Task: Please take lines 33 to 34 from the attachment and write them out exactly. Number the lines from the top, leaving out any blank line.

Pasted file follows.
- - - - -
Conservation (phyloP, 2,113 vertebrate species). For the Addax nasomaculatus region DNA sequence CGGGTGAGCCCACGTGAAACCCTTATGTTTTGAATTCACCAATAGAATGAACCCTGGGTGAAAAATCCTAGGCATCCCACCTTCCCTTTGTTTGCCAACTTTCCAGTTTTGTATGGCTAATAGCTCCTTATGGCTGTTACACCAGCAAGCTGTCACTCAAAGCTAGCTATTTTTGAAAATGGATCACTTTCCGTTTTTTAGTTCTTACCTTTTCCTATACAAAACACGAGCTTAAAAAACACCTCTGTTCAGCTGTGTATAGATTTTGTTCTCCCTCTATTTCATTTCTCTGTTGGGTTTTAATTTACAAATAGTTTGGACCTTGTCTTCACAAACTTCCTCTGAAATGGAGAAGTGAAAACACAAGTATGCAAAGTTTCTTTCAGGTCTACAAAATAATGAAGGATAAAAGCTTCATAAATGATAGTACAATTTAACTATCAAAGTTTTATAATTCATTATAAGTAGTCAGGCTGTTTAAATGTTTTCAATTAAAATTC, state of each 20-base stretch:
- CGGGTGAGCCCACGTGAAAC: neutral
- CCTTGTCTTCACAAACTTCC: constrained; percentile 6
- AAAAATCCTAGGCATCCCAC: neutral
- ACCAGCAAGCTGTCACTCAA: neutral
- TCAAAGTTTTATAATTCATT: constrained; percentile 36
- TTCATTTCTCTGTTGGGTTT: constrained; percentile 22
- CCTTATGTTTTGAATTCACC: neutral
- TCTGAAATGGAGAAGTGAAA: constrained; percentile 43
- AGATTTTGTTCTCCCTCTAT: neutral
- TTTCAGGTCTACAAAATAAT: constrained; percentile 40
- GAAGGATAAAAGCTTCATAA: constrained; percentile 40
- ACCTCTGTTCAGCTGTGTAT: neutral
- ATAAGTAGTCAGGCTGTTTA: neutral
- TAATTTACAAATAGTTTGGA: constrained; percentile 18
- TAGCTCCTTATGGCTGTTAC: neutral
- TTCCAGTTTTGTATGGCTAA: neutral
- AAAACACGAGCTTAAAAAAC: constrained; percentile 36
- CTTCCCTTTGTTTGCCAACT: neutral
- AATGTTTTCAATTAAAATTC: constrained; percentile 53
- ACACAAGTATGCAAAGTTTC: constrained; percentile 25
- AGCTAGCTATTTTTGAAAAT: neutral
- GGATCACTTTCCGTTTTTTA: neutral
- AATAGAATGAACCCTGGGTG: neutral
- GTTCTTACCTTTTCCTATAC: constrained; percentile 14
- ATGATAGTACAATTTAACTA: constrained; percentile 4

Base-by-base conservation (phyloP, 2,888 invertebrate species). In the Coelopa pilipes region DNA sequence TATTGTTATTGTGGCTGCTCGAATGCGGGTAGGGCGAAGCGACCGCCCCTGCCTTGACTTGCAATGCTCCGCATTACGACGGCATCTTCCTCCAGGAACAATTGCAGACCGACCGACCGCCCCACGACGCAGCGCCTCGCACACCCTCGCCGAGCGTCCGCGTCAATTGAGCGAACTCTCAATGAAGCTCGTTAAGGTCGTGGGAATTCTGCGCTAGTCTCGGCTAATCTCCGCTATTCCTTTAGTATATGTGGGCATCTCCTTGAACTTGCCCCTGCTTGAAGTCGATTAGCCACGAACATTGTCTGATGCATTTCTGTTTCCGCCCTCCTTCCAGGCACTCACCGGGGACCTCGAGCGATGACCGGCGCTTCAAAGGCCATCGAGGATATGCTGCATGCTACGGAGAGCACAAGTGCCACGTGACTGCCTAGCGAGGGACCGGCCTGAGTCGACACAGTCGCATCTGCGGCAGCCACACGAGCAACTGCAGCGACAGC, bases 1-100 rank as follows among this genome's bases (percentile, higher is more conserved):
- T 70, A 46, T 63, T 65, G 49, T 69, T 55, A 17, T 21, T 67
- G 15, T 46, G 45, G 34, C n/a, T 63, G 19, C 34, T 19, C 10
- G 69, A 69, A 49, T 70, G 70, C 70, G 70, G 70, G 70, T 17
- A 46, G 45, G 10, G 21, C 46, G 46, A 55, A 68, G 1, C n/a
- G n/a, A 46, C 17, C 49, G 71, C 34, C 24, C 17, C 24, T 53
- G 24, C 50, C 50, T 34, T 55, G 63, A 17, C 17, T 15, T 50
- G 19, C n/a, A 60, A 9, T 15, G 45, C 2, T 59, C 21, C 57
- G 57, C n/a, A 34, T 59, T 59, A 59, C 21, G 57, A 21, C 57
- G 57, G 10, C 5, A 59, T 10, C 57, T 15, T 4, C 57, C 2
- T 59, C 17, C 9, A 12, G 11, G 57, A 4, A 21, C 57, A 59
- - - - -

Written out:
- G 24, C 50, C 50, T 34, T 55, G 63, A 17, C 17, T 15, T 50
- G 19, C n/a, A 60, A 9, T 15, G 45, C 2, T 59, C 21, C 57